Me personally I have a lot of issues with doing meditation that requires me to sit still, even standing or laying down meditations have been rough, I've gotten better at them over the last year but they are not my preferred meditative choices.

What I found is I do better meditating WHILE doing Tai Chi, despite it being a martial art and its original intent I found it actually works best and goes well with my up and coming article about meditation in transitions but to long story short it, just like with any meditation practice it requires practice and training. But you have to get to a point where your motions and movements are muscle memory, you don't have to think about them you just do them, and your focus much like with a sitting meditation where you are focused on your breathing and the air moving in and out and so on, you focus on the senses from the movement, the air, or the visualized water/energy or what have you depending on what practice you do etc. It's not something you pick up right away I didn't really get to triggering it until like my 7th or 8th class out of that and it was a night and day difference when I figured it out.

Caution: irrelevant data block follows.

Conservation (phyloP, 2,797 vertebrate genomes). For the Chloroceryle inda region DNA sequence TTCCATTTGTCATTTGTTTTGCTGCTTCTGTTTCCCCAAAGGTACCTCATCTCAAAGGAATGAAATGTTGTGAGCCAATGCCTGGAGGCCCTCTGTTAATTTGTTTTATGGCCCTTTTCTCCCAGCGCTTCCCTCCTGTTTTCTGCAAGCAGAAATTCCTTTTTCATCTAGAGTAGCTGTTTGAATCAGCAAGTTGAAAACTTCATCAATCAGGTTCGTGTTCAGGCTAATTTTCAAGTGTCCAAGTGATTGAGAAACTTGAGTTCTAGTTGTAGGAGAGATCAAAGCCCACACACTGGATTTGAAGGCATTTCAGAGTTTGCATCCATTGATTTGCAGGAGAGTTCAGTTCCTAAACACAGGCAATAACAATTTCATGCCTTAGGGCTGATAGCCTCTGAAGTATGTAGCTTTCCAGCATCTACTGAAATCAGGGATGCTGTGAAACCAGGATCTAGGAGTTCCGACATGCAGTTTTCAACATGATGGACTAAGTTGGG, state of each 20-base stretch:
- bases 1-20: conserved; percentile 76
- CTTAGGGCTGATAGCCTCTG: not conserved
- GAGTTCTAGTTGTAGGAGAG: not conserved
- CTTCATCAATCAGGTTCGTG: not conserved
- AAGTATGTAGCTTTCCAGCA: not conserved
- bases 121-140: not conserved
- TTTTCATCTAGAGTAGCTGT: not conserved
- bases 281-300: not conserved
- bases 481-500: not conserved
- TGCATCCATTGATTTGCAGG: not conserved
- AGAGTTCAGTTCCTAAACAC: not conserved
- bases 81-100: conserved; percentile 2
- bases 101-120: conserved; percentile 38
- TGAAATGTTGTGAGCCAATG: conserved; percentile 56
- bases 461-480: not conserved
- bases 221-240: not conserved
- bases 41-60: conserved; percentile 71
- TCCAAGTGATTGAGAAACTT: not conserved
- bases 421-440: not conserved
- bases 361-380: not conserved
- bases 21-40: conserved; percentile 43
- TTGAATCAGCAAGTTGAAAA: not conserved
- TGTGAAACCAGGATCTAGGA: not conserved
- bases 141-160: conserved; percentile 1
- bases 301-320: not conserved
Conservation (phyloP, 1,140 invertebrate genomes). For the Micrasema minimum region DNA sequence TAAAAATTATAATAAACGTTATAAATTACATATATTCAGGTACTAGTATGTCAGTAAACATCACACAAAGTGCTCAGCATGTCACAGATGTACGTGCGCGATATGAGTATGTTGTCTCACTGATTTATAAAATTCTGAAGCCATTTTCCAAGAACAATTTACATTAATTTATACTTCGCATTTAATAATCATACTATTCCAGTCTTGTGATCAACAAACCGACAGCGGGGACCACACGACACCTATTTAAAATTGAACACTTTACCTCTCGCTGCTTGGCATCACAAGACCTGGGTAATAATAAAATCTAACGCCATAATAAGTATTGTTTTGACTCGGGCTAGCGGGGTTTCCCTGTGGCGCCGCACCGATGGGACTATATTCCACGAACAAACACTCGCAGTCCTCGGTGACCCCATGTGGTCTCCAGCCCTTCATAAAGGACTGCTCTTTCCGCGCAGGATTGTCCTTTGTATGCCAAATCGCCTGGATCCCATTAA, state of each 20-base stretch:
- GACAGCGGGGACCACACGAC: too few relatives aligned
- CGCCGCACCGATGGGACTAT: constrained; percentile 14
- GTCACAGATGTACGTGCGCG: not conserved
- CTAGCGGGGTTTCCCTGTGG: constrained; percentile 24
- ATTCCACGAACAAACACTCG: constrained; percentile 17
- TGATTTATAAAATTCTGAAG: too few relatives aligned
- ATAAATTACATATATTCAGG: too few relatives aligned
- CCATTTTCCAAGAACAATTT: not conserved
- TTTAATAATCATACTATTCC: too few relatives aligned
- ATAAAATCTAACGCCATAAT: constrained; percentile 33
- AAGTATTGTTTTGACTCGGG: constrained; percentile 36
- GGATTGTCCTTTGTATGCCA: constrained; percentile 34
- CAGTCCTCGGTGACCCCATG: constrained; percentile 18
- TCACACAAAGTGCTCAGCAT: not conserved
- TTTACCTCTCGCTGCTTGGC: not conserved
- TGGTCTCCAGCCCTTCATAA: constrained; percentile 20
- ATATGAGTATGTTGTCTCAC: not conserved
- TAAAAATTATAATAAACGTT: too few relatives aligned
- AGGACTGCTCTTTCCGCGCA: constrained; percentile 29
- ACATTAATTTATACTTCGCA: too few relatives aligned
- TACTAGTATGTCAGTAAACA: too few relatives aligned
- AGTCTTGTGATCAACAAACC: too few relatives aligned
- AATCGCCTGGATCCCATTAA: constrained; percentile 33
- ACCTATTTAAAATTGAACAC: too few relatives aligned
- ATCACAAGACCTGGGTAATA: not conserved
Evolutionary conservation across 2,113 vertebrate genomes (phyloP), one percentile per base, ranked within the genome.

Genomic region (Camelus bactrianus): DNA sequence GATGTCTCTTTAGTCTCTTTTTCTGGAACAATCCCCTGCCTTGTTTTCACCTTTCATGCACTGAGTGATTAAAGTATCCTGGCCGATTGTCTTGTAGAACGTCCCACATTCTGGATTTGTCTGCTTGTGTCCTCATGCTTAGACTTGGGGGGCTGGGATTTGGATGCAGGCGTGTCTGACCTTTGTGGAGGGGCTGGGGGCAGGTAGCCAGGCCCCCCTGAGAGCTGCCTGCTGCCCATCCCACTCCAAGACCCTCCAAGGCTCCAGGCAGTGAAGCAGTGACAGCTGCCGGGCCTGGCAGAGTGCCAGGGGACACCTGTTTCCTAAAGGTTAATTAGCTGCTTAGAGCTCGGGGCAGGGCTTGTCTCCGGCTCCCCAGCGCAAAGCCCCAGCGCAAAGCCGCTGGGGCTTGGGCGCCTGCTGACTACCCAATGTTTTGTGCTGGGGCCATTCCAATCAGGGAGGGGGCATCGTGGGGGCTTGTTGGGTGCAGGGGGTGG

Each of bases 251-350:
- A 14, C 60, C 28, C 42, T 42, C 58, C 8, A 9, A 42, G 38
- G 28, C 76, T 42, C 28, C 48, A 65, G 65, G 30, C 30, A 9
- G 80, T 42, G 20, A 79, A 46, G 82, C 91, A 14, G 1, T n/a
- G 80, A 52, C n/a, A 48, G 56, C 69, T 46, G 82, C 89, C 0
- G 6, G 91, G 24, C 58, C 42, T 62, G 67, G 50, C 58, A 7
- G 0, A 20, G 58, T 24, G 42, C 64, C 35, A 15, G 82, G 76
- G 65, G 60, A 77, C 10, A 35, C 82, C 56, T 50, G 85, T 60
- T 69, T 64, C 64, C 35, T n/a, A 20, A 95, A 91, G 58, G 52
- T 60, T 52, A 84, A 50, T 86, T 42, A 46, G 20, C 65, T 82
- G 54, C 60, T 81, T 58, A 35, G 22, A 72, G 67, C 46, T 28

Just need to try them out and see what works for you, most importantly you need to give each one some time and effort not just a day or a few days or a couple weeks but really try it out daily/weekly for a few months before you can really decide if it works for you or not.
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14 Feb 2018 21:04 #315616 by Halcyon
Replied by Halcyon on topic Qigong or Tai Chi?